, became first 'The Great Northern Anatomist' of Blackwell's Magazine
, and in 1818 became a surgeon in The Royal Infirmary of Edinburgh. He lived from 1840 to 1847 (the year of his death) at No. 5 Clifford Street, off Bond Street in Mayfair, in a building and indeed area now of some historical significance, hence Richard Gordon's specific mention of this address in his section on Robert Liston.
Liston's legacy comprises both that which has made its way into the popular culture, and that found primarily within the medical fraternity and related disciplines.
Liston's image has been preserved in both bust and portrait form. Following Liston's death, a meeting was held of his friends and admirers, who "unanimously resolved to establish some public and lasting Testimonial to the memory of this distinguished surgeon". A committee of some 78 people was formed, which resolved that the testimonial should consist of a marble statue to be placed in some designated public spot, and the inauguration of a Gold Medal, to be called the "Liston Medal", "and awarded annually, as the Council of University College, may decide".
While Liston's pioneering contributions are paid tribute within popular culture such as Richard Gordon, they are best known within the medical fraternity and related disciplines.
- Liston became the first Professor of Clinical Surgery at University College Hospital
University College Hospital is a teaching hospital located in London, United Kingdom. It is part of the University College London Hospitals NHS Foundation Trust and is closely associated with University College London ....
London is the capital city of :England and the :United Kingdom, the largest metropolitan area in the United Kingdom, and the largest urban zone in the European Union by most measures. Located on the River Thames, London has been a major settlement for two millennia, its history going back to its...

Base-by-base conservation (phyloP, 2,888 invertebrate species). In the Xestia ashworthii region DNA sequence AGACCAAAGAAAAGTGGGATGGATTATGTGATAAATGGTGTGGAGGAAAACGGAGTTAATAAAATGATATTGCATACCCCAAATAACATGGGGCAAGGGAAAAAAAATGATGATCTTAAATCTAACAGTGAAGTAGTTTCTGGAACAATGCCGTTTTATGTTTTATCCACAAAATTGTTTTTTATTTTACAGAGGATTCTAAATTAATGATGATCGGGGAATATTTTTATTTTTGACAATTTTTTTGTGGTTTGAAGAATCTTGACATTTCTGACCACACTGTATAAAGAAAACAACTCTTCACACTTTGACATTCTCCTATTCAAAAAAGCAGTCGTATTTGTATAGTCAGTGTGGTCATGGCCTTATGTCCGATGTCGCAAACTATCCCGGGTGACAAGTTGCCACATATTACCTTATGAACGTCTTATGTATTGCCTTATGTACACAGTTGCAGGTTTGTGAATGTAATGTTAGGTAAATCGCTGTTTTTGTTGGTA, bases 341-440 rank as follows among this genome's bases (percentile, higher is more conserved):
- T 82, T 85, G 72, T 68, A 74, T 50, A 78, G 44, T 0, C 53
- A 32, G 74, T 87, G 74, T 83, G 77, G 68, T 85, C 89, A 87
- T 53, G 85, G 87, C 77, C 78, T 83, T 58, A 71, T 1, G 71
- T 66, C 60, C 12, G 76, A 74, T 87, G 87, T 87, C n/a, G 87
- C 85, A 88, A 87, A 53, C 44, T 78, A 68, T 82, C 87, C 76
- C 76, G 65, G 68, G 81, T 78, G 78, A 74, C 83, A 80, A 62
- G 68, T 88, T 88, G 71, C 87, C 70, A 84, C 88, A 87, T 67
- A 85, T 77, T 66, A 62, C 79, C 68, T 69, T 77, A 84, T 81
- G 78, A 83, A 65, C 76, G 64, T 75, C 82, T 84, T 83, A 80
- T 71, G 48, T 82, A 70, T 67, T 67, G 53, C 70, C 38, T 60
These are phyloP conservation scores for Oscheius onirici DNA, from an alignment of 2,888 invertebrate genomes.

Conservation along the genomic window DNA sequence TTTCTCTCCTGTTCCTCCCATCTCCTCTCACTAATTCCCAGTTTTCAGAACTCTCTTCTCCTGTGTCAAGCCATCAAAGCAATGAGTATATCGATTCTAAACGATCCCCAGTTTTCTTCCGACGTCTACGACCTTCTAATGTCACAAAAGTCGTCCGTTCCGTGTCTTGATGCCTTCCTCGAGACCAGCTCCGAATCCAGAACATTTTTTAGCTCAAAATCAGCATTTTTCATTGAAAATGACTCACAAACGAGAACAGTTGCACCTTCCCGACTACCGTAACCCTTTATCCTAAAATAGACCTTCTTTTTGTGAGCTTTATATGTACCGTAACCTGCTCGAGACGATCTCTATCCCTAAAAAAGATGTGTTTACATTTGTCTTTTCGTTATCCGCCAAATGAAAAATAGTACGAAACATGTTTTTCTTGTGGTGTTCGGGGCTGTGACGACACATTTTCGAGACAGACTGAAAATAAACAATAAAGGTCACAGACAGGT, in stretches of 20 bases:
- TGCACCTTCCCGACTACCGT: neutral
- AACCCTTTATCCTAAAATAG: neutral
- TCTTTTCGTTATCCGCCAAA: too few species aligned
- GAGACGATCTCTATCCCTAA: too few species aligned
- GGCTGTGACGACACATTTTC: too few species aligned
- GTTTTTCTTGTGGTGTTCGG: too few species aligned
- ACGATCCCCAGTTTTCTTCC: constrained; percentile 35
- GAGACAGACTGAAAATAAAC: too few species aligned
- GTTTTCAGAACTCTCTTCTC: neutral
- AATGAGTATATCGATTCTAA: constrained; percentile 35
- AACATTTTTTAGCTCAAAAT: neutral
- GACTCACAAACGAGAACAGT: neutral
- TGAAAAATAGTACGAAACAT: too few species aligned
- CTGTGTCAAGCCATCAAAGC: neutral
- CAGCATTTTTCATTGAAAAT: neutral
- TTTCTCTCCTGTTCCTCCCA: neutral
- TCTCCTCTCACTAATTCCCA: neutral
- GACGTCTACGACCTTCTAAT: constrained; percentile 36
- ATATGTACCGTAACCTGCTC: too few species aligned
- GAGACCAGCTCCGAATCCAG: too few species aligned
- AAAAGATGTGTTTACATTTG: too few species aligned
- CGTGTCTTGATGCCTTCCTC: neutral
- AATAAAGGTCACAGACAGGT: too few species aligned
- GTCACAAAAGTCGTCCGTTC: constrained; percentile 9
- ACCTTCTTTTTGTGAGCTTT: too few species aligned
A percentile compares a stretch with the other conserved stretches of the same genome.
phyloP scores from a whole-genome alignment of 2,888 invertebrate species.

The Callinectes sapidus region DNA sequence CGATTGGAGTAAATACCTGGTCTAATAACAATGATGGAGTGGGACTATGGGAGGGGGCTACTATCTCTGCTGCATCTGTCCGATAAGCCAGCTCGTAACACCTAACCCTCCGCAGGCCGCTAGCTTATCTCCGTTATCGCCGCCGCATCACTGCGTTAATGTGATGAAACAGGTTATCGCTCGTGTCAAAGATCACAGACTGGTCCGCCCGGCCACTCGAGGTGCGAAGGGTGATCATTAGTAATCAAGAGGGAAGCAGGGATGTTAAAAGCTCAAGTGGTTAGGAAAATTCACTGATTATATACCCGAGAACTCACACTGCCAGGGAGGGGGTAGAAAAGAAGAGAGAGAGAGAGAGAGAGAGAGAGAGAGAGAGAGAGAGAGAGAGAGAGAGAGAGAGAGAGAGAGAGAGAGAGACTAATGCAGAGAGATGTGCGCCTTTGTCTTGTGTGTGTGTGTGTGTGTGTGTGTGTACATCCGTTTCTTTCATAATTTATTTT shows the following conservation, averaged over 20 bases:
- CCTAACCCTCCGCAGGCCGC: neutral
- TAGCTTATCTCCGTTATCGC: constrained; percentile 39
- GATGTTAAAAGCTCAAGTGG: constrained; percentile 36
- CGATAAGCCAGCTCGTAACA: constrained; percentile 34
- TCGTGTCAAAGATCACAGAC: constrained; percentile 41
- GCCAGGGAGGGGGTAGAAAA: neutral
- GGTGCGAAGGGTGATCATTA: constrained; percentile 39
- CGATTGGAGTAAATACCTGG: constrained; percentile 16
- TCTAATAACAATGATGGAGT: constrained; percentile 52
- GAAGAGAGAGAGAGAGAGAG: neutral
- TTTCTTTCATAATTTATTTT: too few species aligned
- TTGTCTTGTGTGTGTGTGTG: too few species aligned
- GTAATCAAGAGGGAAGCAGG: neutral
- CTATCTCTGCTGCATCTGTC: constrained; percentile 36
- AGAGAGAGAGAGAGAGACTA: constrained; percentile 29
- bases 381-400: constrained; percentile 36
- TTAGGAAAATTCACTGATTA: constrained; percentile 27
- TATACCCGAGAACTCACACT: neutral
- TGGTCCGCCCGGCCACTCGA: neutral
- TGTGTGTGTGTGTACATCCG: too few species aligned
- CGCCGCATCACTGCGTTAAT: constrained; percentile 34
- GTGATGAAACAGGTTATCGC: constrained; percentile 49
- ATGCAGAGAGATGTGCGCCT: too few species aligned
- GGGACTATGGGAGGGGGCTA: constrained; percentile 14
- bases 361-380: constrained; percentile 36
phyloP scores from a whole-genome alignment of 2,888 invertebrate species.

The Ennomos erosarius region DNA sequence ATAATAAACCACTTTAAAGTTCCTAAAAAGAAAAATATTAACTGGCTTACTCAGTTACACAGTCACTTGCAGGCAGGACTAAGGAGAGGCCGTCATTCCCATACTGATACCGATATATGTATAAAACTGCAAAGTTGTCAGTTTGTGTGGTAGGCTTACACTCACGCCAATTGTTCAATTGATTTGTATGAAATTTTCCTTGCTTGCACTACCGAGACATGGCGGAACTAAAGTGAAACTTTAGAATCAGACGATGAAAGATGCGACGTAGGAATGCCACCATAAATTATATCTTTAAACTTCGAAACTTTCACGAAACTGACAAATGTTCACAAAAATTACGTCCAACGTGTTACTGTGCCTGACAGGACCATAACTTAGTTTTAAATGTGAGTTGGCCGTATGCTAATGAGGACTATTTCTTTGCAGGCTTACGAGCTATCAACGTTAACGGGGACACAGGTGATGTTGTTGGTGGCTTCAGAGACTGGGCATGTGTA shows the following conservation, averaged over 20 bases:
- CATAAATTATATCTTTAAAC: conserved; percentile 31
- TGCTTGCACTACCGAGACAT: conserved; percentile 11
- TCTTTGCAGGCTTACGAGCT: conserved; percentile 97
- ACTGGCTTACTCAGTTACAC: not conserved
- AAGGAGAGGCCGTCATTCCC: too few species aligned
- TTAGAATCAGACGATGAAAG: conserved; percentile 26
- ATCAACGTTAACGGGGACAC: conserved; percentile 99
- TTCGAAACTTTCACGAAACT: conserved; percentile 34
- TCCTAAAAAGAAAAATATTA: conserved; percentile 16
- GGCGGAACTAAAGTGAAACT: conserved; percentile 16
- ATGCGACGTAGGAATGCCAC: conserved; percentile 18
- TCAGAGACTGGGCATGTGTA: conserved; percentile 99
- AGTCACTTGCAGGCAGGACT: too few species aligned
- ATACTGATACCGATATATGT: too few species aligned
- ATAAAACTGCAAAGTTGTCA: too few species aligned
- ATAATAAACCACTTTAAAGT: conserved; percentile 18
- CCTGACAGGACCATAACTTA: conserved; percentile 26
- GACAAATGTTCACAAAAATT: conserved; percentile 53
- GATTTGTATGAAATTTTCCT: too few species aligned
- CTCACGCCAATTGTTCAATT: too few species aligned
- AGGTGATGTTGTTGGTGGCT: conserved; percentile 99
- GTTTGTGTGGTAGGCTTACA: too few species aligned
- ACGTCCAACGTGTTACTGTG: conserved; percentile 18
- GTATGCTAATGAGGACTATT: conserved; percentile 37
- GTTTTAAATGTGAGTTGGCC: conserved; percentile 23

- He also performed the first operation in Europe under modern anaesthesia, utilising ether, then a new substance from America, on 21 December 1846 at the University College Hospital. His comment at the time: "This Yankee dodge beats mesmerism hollow".
- He invented see-through isinglass sticking plaster, the 'bulldog' locking artery forceps, and a leg splint used to stabilise dislocations and fractures of the femur
The femur , or thigh bone, is the most proximal bone of the leg in tetrapod vertebrates capable of walking or jumping, such as most land mammals, birds, many reptiles such as lizards, and amphibians such as frogs. In vertebrates with four legs such as dogs and horses, the femur is found only in...
, and still used today.
Liston's most famous cases
Although Richard Gordon's 1983 book pays tribute to other aspects of Liston's character and legacy as noted elsewhere in this article, it is his description of some of Liston's most famous cases which has primarily made its way into what is known of Liston in popular culture. Gordon describes Liston's four most famous cases in his book, as quoted verbatim below.
Fourth most famous case:
Third most famous case:
Second most famous case:
Liston's most famous case:
Publications by Liston Also via Google books
(Note: The volume listing for Google is incorrect, as evidenced by the first page which clearly states "volume the twentieth"). Full text at Internet Archive (archive.org) Full text at Internet Archive (archive.org) Full text at Internet Archive (archive.org) Full text at Internet Archive (archive.org) See also BiblioLife reproduction via Google
Further reading Book description
- Robert Liston at the Gazetteer for Scotland
The Gazetteer for Scotland is a gazetteer covering the geography, history and people of Scotland. It was conceived in 1995 by Bruce Gittings of the University of Edinburgh and David Munro of the Royal Scottish Geographical Society, and contains 15,500 entries as of January 2008, making it one of...
- Robert Liston at general-anaesthesia.com on BTLC Research website.